While certainly useful and here to stay for the future, it works so slow that you might be able to finish a fag before the whole process is done. It would be nice if it worked faster because you really don’t want to keep up others in parking areas. Generally speaking, though, the Leaf has moved the BEV game forward, just that some fine-tuning is needed, be it about those driver-assist functions or the driving characteristics themselves.

If we had to pick the best bits of the new Leaf, it would be no other than its electrified performance, enhanced driving range and e-pedal operation.

Let’s just hope that other factors, which brands of other BEV models must also face, can be sorted by both the state and private sector simultaneously (no BEVs for sale means no infrastructure).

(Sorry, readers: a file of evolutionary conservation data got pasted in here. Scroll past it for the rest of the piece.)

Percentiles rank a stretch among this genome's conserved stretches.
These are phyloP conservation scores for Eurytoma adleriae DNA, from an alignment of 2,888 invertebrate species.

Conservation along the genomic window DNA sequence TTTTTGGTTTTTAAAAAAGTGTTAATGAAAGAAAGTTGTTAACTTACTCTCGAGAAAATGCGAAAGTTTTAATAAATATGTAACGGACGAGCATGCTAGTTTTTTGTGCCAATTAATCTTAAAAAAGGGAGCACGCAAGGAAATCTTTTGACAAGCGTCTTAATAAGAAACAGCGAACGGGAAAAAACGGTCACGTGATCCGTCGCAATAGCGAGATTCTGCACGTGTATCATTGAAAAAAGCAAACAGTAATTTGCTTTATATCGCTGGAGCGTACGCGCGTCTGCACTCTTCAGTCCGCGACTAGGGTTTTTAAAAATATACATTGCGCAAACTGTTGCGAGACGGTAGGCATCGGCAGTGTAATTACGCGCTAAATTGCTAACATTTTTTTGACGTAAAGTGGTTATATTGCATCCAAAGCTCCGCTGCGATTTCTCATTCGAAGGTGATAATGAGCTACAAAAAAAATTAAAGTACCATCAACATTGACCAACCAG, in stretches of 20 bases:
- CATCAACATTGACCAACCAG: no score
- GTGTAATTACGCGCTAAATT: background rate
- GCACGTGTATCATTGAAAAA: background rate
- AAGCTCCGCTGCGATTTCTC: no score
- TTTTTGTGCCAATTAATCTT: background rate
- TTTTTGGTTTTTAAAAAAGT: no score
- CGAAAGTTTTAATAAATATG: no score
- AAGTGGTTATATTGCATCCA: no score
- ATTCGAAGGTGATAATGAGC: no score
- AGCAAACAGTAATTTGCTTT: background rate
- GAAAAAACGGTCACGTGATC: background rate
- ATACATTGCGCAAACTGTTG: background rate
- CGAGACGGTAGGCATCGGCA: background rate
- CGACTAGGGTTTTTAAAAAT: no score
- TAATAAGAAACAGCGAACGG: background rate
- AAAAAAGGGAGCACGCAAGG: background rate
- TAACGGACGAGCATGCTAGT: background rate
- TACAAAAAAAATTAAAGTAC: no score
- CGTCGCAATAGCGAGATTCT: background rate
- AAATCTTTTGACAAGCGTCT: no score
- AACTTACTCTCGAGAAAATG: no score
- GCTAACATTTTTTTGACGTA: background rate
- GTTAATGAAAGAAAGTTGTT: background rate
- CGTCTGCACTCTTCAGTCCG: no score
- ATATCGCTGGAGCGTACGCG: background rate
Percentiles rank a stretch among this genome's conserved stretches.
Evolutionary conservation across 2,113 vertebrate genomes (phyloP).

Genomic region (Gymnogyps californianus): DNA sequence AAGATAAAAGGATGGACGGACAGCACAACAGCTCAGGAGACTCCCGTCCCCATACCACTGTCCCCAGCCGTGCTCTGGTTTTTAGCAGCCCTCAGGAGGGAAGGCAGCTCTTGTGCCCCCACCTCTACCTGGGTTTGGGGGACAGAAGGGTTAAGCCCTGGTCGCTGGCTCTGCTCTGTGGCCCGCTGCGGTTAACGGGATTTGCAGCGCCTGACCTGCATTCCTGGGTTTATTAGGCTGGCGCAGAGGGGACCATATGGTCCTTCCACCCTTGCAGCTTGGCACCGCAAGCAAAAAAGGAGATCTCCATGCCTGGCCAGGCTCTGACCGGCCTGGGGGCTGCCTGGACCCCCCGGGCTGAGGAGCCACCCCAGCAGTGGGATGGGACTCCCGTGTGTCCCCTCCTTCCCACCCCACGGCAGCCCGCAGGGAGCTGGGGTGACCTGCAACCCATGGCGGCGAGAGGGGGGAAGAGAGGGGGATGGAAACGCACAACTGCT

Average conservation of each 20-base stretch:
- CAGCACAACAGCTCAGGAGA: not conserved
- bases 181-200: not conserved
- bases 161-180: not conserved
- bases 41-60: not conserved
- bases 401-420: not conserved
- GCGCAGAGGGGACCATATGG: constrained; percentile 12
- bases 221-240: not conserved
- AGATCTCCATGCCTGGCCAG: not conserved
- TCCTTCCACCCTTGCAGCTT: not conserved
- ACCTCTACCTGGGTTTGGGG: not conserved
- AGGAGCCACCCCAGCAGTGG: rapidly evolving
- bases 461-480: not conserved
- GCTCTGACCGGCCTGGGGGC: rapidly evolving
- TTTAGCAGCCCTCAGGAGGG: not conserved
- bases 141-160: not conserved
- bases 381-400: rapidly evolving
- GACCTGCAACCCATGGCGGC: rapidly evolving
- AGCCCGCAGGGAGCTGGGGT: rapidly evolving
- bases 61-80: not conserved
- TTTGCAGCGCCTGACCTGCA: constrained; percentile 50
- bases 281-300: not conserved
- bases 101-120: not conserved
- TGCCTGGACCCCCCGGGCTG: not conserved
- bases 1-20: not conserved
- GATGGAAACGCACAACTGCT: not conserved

As a Nissan executive rightly said, let’s not make it a chicken or egg came first dilemma.

Driving cockpit doesn’t feel space-age anymore and comes closer to other Nissans currently on sale.

The new Leaf drives better than before, if still with some dynamic foibles.

2018 Nissan Leaf EV first drive review

Nissan hopes to be first in selling a BEV in Thailand late next year. Can the new Leaf be any compelling?

Ever since the Nissan Leaf was launched in 2010, a total of 280,000 units were sold worldwide making it the best-selling battery electric vehicle. Well, which isn’t surprising because the Leaf was actually the only car of its kind back then.

Today, more BEVs from other brands have joined the mass-market scene including the Chevrolet Bolt, Hyundai Ioniq and Renault Zoe, as such. Thus, the success story of BEVs, even if not extraordinary, has led Nissan in unveiling the second-generation Leaf in Japan recently before rolling out it into global markets by next year. And here are some good news.